Redefining Photojournalism in a Post-Media Techno-Creative World

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  • Title: Redefining Photojournalism in a Post-Media Techno-Creative World
  • Author(s): Tamara Voninski
  • Publisher: Common Ground Research Networks
  • Collection: Common Ground Research Networks
  • Series: The Image
  • Journal Title: The International Journal of the Image
  • Keywords: Photojournalism, Late Photography, Post-Media, Oculi, Photo-essay
  • Volume: 8
  • Issue: 3
  • Year: 2017
  • ISSN: 2154-8560 (Print)
  • ISSN: 2154-8579 (Online)
  • DOI:
  • Citation: Voninski, Tamara. 2017. "Redefining Photojournalism in a Post-Media Techno-Creative World." The International Journal of the Image 8 (3): 41-52. doi:10.18848/2154-8560/CGP/v08i03/41-52.
  • Extent: 12 pages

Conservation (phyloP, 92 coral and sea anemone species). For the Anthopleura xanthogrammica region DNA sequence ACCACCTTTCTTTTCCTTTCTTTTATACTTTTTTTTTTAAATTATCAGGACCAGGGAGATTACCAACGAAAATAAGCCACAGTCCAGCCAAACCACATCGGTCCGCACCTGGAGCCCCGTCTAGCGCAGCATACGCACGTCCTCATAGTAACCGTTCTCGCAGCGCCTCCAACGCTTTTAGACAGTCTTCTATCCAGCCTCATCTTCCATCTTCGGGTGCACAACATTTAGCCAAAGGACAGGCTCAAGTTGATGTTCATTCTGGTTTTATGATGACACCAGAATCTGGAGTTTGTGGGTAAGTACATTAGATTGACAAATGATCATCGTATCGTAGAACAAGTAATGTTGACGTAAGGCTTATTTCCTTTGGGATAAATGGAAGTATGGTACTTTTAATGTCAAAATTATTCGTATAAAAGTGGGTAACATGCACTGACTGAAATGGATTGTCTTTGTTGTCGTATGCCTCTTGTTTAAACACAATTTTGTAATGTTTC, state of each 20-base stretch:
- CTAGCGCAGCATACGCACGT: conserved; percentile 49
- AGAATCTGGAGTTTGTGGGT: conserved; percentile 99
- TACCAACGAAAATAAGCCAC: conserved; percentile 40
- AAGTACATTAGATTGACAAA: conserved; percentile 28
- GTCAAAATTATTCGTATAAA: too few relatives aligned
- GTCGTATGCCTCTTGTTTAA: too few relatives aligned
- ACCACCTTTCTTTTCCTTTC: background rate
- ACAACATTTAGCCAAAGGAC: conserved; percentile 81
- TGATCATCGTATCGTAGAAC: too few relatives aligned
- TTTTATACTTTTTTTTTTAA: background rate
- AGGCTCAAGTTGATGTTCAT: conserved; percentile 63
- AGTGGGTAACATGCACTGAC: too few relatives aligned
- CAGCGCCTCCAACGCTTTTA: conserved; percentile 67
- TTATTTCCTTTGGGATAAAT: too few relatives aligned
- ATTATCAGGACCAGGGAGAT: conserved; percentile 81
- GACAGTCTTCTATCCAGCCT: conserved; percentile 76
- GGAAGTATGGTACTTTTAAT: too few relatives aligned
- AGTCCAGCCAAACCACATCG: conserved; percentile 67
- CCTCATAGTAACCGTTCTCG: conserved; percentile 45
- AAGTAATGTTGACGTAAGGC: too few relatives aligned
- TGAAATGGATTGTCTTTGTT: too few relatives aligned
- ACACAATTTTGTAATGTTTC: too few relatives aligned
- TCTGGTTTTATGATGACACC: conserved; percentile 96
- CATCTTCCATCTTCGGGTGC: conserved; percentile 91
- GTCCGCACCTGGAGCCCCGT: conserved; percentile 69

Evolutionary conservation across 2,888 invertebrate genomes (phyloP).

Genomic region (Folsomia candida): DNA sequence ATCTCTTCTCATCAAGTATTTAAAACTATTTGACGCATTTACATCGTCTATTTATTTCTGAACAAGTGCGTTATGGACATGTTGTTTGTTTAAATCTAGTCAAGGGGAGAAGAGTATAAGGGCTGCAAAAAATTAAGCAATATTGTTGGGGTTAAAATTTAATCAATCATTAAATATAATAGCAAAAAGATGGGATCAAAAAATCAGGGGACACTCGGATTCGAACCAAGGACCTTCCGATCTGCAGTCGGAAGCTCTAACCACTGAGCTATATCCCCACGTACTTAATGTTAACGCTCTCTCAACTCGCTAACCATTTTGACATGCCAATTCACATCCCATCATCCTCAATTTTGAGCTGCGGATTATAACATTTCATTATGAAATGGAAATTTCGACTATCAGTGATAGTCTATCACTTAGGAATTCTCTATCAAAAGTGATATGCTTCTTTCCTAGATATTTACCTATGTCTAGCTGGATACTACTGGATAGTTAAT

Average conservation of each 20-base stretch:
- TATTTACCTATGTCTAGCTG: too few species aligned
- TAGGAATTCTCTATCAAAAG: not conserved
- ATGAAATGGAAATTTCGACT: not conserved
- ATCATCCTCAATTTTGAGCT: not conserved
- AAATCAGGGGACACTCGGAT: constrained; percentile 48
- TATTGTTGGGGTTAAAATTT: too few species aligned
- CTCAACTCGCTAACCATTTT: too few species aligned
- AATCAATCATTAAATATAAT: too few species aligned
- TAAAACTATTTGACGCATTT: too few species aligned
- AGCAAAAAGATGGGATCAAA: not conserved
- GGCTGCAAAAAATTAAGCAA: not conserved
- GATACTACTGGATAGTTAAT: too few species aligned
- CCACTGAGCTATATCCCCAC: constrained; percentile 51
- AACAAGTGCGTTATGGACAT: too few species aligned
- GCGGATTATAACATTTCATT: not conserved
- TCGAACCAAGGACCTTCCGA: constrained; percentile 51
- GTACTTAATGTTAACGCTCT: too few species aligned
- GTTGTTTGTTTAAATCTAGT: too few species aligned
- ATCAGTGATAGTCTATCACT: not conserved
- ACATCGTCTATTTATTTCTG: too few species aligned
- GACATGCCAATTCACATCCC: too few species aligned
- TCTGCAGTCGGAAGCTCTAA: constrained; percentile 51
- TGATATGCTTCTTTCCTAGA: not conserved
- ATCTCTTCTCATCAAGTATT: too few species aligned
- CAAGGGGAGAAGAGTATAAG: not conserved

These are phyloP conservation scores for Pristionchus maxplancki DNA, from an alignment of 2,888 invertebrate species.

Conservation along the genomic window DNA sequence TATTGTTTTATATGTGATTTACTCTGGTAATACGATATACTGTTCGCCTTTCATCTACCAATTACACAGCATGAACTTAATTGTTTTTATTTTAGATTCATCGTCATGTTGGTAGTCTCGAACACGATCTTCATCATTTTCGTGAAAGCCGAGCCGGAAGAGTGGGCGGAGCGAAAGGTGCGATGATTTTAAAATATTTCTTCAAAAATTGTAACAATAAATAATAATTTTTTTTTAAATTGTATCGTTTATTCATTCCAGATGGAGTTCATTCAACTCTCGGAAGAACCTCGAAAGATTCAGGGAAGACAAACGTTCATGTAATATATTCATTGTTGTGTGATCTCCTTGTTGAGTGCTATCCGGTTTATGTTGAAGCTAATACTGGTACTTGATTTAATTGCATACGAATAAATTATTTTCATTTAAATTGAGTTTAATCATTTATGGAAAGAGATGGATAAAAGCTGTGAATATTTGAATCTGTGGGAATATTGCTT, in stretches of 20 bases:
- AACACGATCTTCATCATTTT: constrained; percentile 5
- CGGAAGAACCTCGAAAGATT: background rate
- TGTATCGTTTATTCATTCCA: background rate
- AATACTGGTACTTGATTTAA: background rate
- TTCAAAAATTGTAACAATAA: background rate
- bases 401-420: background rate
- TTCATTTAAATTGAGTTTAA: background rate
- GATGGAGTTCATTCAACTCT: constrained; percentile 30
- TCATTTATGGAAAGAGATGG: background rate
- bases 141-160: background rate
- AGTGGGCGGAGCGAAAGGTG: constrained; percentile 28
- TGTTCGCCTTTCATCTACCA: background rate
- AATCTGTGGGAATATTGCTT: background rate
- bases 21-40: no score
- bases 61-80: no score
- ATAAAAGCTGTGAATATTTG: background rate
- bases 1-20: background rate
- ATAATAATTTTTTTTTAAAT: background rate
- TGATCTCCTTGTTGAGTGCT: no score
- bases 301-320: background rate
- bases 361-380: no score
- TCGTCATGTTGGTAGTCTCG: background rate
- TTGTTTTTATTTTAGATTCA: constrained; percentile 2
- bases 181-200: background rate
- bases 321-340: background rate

Photojournalism is rapidly reconfiguring in the digital post-media age as print media outlets shrink or cease to exist. This article will critically examine contemporary photojournalism, reframing its practice globally within the contemporary techno-creative practice of the art world. The article will focus on key photographic projects from Oculi, a collective of photographers portraying the beauty, wonder, and struggle of daily life in Australia, as the case study to reframe the definition of photojournalism. Oculi is emblematic of the normative art world and evolution within the practice of photojournalism. The photo-essay, according to theorists David Campany and Allan Sekula, does not extend beyond the print media. Although the history of photography situates the photo-essay as flourishing in the shadow of journalistic media practices, the rapid decline of traditional media print outlets indicates an urgent necessity to redefine photojournalism. Reframing photojournalism will extend the practice into a contemporary techno-creative world of art practice through ideas such as Alexandre Astruc’s metaphor “Camera Stylo” (camera pen) and David Campany’s concept of “late photography.” The article proposes that photojournalism outside the parameters of the media and the “event” as “late photography” can also include the human element, not just the empty melancholy of disaster or aftermath.